This is Koven’s “folklore fallacy” in full swing, and here it is a bad thing because in this particular work it’s lazy, inaccurate, mildly ethnically insensitive, and boring. The symbol on Kristen’s arm is connected to a “Celtic goddess” whose involvement is really not clear–the villainous ghost is precisely that, the spirit of a dead human, not an unnamed inhuman spirit–and seems almost to be included as an afterthought. Not only is “Celtic” a disputed term, but the invocation of a random and unnamed “Celtic goddess” is bizarre (there were so many to choose from). And the film’s depiction of modern-day Irish Americans half-assedly enacting a poorly-understood pre-Christian tradition makes my skin crawl. (Although in fairness, when Mike starts grilling the head druidess about the goddess connection, she finally admits, “I’m just a school teacher from Bayside.” So, I guess, kudos for irony?)
The final act has Mike crossing a literal bridge to the otherworld (because of course it’s in New York), rescuing Charlie and some other abducted kids, and running back across the bridge just in time for a happy ending. By this point things have become so eye-rollingly hammy that it’s impossible to care, which is really a shame given the film’s untapped potential. Worst of all, it doesn’t even ascend to the Wicker Man‘s level of Caginess. It seems like even Nic was too bored with the script to manage his usual level of amazing lunacy.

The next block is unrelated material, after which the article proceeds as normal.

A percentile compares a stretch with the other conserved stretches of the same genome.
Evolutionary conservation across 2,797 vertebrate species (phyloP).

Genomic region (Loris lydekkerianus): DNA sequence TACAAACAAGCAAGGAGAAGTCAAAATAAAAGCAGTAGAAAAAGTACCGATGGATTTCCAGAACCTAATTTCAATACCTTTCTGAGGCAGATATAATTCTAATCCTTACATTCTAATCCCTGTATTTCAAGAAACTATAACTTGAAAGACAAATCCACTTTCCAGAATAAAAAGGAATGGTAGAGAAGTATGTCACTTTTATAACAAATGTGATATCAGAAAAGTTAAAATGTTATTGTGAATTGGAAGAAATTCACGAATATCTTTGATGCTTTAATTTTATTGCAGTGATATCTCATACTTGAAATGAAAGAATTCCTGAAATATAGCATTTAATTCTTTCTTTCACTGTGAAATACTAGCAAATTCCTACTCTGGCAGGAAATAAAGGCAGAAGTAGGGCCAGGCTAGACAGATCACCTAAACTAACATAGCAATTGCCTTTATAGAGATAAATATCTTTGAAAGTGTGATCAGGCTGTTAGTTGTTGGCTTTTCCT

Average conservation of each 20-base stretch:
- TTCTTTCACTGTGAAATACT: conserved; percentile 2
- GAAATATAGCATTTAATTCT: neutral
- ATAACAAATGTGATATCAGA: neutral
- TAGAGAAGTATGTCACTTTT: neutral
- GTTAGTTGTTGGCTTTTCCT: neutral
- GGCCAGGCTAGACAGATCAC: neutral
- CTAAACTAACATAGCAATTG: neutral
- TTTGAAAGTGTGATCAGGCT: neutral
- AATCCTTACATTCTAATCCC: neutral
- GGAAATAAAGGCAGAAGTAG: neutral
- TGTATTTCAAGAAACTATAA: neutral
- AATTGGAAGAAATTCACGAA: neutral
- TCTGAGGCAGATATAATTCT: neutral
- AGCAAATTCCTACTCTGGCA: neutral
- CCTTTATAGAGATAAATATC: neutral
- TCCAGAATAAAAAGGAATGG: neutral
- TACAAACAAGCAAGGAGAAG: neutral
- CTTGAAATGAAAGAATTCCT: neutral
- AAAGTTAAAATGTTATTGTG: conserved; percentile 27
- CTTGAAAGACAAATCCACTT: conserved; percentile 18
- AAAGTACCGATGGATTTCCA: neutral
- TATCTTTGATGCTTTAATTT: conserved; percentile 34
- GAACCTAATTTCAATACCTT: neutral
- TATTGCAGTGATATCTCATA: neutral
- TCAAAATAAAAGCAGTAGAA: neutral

This one is ultimately a miss, obviously. Partly it’s because of how research works. Research is really hard. It took me a lot of years of over-priced institutional learnin’ to realize how hard it actually is. I used to be primarily interested in Celtic stuff myself, and did some shoddy work with it; but finally I realized that I lacked the breadth of knowledge (history, archaeology, linguistics) and energy necessary to pursue that material. But, as Koven notes in his work on the Wicker Man, filmmakers aren’t really concerned with “anthropological verisimilitude” –i.e., accuracy. And they don’t necessarily need to be. On the other hand, a little bit more time spent on the basics would go a long way.
Also, you know, not using a ton of bland, recycled horror tropes. That would also help.
 Mikel J. Koven, Film, Folklore, and Urban Legends (Lanham, MD; Toronto; Plymouth, UK: Scarecrow Press, 2008), 34.
 Ibid, 28.